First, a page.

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Eur J Nutr. 2017 Feb;56(1):161-170. doi: 10.1007/s00394-015-1066-z. Epub 2015 Nov 2.

Association between body weight and composition and plasma 25-hydroxyvitamin D level in the Diabetes Prevention Program.

Author information

1
Division of Endocrinology, Diabetes and Metabolism, Tufts Medical Center, Box 268, 800, Washington Street, #268, Boston, MA, 02111, USA. lisa.ceglia@tufts.edu.
2
Bone Metabolism Laboratory, Jean Mayer US Department of Agriculture Human Nutrition Research Center on Aging, Tufts University, Boston, MA, USA. lisa.ceglia@tufts.edu.
3
Institute for Clinical Research and Health Policy Studies, Tufts Medical Center, Boston, MA, USA.
4
Department of Biostatistics, Harvard School of Public Health, Boston, MA, USA.
5
Division of Neurology, Boston University Medical Center, Boston, MA, USA.
6
Pennington Biomedical Research Center, Louisiana State University, Baton Rouge, LA, USA.
7
Department of Pathology, Immunology and Laboratory Medicine, University of Florida, Gainsville, FL, USA.
8
Diabetes Center, Massachusetts General Hospital and Harvard Medical School, Boston, MA, USA.
9
Departments of Nutrition and Epidemiology, Harvard School of Public Health, Boston, MA, USA.
10
Channing Laboratory, Brigham and Women's Hospital, Boston, MA, USA.
11
Division of Endocrinology, Diabetes and Metabolism, Tufts Medical Center, Box 268, 800, Washington Street, #268, Boston, MA, 02111, USA.
12
Bone Metabolism Laboratory, Jean Mayer US Department of Agriculture Human Nutrition Research Center on Aging, Tufts University, Boston, MA, USA.

Abstract

OBJECTIVE:

We examined associations between body weight and plasma 25-hydroxyvitamin D concentration (25OHD) in prediabetes and sought to estimate the impact of adiposity on these associations.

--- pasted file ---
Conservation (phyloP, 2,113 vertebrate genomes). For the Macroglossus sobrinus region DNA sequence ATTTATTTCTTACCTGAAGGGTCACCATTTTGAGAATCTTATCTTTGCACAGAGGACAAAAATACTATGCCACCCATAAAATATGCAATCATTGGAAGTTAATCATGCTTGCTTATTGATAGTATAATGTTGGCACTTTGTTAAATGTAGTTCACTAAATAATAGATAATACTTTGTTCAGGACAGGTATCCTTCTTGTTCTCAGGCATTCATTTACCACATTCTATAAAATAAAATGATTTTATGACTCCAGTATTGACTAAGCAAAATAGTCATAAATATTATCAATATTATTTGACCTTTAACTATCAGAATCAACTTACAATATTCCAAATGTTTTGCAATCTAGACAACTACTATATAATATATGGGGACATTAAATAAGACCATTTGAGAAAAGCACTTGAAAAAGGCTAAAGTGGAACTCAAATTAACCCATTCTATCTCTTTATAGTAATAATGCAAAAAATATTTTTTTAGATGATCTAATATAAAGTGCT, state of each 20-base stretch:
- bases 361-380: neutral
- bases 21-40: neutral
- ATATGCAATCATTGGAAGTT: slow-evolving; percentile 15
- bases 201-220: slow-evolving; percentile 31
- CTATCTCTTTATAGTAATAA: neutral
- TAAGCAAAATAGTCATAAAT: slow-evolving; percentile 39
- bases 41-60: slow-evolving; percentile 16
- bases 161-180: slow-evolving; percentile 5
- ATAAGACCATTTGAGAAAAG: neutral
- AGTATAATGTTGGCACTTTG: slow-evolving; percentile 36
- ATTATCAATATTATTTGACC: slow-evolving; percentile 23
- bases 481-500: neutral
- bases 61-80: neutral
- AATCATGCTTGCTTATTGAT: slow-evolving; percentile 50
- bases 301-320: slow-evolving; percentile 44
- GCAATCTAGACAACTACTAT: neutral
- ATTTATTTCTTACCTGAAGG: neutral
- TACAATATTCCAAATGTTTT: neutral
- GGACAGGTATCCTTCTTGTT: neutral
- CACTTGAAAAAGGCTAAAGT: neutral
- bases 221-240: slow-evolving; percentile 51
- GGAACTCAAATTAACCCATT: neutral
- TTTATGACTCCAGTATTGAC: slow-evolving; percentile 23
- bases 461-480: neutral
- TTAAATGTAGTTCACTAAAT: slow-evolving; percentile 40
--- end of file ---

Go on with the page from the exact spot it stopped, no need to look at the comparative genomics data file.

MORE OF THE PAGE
METHODS:

The study was conducted in the placebo (n = 1082) and intensive lifestyle (n = 1079) groups of the Diabetes Prevention Program (DPP), a multicenter trial to prevent type 2 diabetes in adults with prediabetes. Weight and 25OHD were measured at baseline, month 6, years 1 and 2. In a subset (n = 584), visceral (VAT) and subcutaneous (SAT) adiposity were assessed by computed tomography at baseline and year 1.

RESULTS:

In cross-sectional analyses, baseline body weight, total fat, VAT, and SAT were inversely associated with plasma 25OHD concentration after multivariable adjustment. VAT accounted for 40 % [95 % CI 11, 69] of the association of body weight with plasma 25OHD concentration. There was no significant contribution by total fat or SAT. Two-year changes in plasma 25OHD concentration varied inversely with changes in body weight (p < 0.0001). One-year changes in total fat, VAT, or SAT were not significant mediators of the association between change in plasma 25OHD concentration and body weight.

CONCLUSION:

Our study found an inverse association between body weight and plasma 25OHD concentration at baseline and over a 2-year period in adults with prediabetes. These findings in the DPP, a weight loss intervention study, raise the possibility that weight loss increases plasma 25OHD concentration. Whether adiposity mediates this association remains inconclusive.

KEYWORDS:

Adipose tissue; Body composition; Body weight; Diabetes Prevention Program; Obesity; Vitamin D

PMID:
26525562
PMCID:
PMC5121080
[Available on 2018-02-01]
DOI:
10.1007/s00394-015-1066-z
[Indexed for MEDLINE]

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